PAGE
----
The hearing transcript from October 1, 2002, reflects that Petitioner's attorney, Mr. Kovis, stated on the record:
And it would be my client's intention to waive his preliminary hearing in this matter, Your Honor. Agree to be bound over on the complaint of sexual battery, and we request that the trial date order in this case be the same as the one in his other case. (State's Lodging A-2, p. 23.)
The record also reflects that the court informed Petitioner that he was being charged by an information (not an indictment) and asked Petitioner if he understood his rights several times, to which Petitioner responded that he did. Petitioner then pleaded "not guilty," through counsel, and a jury trial for both criminal counts was set. (Id., pp. 23-26.) Nothing in the record reflects that Petitioner did not wish to waive his right to a preliminary hearing on the sexual battery count, as he stood in court and heard his counsel represent that to the judge.
Petitioner now argues that a waiver of a preliminary hearing equals an admission that a defendant, in fact, committed the crime. This is a mis-perception of the law; and, in Petitioner's case, he immediately entered a "not guilty" plea, which shows that no one could have perceived waiver of the preliminary hearing in his case as an admission that he committed the crime. Here, Petitioner's claim is brought as a due process claim, rather than an ineffective assistance of counsel.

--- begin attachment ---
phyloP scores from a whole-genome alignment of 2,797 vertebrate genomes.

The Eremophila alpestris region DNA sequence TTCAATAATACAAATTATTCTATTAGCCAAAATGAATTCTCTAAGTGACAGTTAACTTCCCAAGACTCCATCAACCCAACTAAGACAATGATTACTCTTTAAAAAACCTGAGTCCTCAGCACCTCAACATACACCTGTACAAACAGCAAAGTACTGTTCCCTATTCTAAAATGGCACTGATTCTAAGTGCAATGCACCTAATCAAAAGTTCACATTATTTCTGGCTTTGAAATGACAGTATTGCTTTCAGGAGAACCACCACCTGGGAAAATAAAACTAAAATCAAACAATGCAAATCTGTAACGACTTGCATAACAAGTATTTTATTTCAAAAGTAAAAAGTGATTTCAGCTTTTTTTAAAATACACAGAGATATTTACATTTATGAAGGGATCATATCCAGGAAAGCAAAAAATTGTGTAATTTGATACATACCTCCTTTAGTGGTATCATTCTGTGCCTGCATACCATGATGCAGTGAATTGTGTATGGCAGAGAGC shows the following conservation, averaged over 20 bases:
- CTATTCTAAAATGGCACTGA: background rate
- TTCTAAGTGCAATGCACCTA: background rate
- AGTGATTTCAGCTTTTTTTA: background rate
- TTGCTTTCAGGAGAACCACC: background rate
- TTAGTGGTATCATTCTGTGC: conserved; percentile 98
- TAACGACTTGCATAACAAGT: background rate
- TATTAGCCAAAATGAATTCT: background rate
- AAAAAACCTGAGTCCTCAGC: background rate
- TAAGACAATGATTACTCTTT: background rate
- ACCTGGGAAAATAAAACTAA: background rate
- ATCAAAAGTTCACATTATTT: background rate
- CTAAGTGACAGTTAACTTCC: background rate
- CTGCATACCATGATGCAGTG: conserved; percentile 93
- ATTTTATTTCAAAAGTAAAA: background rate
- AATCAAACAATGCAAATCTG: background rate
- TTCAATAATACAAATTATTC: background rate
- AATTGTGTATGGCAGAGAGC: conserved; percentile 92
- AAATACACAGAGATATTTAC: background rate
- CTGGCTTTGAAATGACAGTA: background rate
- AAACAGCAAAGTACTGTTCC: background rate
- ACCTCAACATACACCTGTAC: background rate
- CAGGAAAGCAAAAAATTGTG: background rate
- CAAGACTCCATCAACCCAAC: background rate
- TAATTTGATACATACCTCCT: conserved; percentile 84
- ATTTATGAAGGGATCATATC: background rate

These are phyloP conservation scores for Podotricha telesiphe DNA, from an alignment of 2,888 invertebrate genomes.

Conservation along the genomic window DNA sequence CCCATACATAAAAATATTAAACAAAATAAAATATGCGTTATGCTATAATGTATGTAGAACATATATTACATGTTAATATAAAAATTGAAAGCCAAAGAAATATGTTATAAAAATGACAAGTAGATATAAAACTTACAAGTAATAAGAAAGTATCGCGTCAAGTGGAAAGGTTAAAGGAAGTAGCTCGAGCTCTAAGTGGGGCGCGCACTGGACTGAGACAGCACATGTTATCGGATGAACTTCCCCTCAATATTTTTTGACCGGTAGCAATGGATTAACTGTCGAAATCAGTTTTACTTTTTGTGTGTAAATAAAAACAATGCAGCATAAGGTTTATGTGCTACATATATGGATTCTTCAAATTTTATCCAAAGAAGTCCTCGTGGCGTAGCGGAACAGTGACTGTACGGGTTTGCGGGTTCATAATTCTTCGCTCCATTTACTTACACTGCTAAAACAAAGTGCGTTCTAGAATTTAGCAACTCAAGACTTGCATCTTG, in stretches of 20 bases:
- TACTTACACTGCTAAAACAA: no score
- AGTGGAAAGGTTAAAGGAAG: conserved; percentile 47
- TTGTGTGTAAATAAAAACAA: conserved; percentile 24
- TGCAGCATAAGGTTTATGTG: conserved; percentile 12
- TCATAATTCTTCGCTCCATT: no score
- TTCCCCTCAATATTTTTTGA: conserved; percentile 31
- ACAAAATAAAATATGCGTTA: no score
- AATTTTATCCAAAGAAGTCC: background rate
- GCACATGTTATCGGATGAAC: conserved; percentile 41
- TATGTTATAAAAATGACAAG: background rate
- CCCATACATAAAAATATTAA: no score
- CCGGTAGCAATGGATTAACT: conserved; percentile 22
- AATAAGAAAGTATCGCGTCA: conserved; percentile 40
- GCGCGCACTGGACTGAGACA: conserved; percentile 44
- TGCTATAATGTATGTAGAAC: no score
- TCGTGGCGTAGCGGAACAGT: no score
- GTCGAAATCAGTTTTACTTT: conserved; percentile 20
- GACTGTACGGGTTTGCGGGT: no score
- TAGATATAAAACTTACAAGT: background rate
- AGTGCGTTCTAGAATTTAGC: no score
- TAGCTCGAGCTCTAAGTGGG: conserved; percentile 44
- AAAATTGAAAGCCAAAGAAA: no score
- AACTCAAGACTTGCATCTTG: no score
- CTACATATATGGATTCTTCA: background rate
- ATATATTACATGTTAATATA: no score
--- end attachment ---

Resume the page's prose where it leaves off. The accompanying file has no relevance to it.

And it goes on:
In a case with similar facts, Kerns v. Peyton, 292 F.Supp. 182, 183-84 (D.C. Va. 1968), the court reasoned:
Petitioner in his first allegation says that he was denied a preliminary hearing without ever waiving his right to such a hearing. Petitioner offers no evidence to show that he was prejudiced by the lack of a preliminary hearing; he contends only that the absence of the hearing per se was a denial of his constitutional rights. The records in the trial court state that the preliminary hearing was waived. Without deciding whether the preliminary hearing was waived or denied, the court points out that a preliminary hearing is not a constitutional right guaranteed either by the [state] or the United States Constitution. Dillard v. Bomar, 342 F.2d 789 (6th Cir. 1965); Snyder v. Commonwealth, 202 Va. 1009, 121 S.E.2d 452 (1961). The preliminary hearing is only a statutory right given by § 19.1-163.1 of the Va.Code Ann. (1960 Replacement Vol.). . . . .[A] denial of the preliminary hearing is not sufficient grounds for habeas corpus. See Vees v. Peyton, 352 F.2d 325 (4th Cir. 1965); Garrison v. Johnston, 104 F.2d 128 (9th Cir. 1939); Gibson v. Peyton, 262 F.Supp. 574 (D.C.1966).